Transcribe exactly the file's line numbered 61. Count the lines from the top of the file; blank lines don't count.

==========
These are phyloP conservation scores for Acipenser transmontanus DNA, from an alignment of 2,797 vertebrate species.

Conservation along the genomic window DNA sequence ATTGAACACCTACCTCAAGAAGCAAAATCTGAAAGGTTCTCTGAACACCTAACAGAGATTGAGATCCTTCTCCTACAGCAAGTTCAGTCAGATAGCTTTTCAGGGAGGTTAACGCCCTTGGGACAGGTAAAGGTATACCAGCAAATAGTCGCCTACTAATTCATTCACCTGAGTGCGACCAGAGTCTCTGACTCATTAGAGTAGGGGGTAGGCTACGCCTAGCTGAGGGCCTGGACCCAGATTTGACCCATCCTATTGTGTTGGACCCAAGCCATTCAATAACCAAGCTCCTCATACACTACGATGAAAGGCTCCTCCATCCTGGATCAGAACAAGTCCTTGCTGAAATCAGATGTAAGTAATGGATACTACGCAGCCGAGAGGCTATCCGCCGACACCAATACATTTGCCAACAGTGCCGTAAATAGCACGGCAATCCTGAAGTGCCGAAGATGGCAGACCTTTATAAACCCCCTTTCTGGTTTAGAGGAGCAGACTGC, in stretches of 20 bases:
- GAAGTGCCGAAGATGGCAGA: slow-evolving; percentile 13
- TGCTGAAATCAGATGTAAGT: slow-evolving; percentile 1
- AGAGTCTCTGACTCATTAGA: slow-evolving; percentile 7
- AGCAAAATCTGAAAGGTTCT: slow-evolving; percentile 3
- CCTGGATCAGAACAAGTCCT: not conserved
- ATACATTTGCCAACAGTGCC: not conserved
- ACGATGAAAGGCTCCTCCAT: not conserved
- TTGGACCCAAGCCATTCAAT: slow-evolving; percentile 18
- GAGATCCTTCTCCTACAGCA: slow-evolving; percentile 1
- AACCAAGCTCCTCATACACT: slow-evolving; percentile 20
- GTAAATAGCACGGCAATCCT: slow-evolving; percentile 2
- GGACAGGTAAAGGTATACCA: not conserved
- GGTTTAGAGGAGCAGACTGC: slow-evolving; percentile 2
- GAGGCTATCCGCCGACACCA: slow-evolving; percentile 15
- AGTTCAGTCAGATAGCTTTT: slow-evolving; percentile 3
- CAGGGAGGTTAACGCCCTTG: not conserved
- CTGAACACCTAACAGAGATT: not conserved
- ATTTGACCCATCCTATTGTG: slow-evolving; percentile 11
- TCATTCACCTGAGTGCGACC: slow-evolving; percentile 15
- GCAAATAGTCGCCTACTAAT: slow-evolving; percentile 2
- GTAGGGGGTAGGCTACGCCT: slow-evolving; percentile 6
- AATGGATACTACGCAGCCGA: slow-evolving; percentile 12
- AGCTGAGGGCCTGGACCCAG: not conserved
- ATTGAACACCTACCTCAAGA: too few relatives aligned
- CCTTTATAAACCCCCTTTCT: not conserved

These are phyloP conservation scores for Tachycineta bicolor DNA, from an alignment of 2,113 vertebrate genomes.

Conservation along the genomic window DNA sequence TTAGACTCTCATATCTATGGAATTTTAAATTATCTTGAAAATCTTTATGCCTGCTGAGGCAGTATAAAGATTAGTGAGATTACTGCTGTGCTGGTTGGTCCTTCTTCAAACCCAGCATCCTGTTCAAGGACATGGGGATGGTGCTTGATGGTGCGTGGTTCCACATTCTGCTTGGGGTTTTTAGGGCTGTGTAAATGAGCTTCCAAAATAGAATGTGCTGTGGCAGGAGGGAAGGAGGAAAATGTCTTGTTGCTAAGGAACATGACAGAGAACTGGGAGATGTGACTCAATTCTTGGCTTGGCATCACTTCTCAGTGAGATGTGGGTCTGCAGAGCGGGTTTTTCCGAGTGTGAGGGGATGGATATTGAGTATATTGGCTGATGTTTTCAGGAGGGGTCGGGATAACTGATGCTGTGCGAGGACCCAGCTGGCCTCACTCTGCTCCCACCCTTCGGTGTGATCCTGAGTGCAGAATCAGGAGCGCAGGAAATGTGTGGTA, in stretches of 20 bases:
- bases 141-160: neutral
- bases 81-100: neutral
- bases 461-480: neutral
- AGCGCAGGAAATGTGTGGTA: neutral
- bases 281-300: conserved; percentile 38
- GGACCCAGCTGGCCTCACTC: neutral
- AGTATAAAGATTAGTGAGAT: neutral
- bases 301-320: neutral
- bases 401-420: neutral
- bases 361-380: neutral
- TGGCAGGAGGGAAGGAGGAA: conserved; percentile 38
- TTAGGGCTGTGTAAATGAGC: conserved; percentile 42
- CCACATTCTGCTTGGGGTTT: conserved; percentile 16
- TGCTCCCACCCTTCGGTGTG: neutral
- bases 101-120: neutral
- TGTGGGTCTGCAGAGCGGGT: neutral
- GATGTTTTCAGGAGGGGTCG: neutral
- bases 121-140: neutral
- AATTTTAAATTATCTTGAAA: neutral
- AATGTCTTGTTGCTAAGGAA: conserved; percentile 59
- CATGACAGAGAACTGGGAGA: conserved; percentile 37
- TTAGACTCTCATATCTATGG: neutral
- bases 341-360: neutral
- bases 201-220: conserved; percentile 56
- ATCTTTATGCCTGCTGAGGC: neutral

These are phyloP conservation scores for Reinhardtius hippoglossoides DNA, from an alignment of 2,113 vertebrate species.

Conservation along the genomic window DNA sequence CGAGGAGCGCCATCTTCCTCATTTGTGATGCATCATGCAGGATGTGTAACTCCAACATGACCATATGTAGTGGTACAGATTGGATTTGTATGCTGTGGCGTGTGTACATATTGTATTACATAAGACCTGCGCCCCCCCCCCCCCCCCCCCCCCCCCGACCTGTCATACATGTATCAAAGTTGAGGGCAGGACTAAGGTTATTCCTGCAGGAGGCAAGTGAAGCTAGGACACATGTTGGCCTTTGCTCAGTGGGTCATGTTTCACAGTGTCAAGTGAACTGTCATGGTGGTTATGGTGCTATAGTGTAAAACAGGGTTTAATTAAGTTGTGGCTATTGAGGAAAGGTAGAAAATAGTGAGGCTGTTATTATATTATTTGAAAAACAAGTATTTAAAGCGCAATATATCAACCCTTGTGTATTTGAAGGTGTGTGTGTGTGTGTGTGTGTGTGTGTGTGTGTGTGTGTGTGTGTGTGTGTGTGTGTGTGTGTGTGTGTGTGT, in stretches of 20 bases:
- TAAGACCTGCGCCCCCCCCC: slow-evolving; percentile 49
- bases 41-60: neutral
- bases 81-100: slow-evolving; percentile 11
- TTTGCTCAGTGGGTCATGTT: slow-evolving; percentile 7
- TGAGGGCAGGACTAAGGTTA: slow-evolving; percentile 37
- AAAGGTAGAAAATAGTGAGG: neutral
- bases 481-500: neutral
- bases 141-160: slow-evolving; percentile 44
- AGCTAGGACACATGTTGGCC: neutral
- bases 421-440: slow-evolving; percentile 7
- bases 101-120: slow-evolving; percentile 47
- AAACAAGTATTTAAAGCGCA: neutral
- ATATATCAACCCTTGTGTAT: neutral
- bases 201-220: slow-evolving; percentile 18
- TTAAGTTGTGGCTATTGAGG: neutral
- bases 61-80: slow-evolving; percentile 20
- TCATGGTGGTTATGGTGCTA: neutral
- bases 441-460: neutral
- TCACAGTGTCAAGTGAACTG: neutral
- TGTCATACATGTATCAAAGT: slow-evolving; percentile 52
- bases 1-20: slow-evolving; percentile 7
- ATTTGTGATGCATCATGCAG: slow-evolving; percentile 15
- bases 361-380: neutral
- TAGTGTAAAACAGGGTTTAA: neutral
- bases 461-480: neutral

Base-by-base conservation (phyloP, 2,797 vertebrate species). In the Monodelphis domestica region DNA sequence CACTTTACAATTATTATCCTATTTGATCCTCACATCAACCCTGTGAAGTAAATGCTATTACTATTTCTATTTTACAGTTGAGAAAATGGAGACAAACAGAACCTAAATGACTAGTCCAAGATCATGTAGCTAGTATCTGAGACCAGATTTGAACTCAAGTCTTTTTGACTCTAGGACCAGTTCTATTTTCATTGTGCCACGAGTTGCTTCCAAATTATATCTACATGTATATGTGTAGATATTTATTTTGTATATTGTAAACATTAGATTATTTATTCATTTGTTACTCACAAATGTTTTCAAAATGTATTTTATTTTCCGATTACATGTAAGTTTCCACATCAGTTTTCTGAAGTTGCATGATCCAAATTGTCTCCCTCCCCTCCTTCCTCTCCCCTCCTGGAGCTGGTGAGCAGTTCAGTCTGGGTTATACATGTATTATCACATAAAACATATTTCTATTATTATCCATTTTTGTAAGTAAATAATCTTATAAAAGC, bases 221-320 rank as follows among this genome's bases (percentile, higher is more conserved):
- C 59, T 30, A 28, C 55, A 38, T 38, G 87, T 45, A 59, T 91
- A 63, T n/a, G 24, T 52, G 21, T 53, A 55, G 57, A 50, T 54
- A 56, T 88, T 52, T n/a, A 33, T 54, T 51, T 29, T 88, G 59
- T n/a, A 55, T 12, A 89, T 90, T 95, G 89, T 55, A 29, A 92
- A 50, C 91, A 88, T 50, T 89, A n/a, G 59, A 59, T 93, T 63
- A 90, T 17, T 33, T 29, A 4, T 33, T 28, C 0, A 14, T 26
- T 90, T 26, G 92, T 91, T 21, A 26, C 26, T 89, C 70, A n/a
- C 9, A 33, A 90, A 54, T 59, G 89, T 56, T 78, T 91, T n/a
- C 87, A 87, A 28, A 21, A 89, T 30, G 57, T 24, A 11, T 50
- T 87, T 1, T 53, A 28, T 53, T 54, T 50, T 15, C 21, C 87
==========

- TGAGGGCAGGACTAAGGTTA: slow-evolving; percentile 37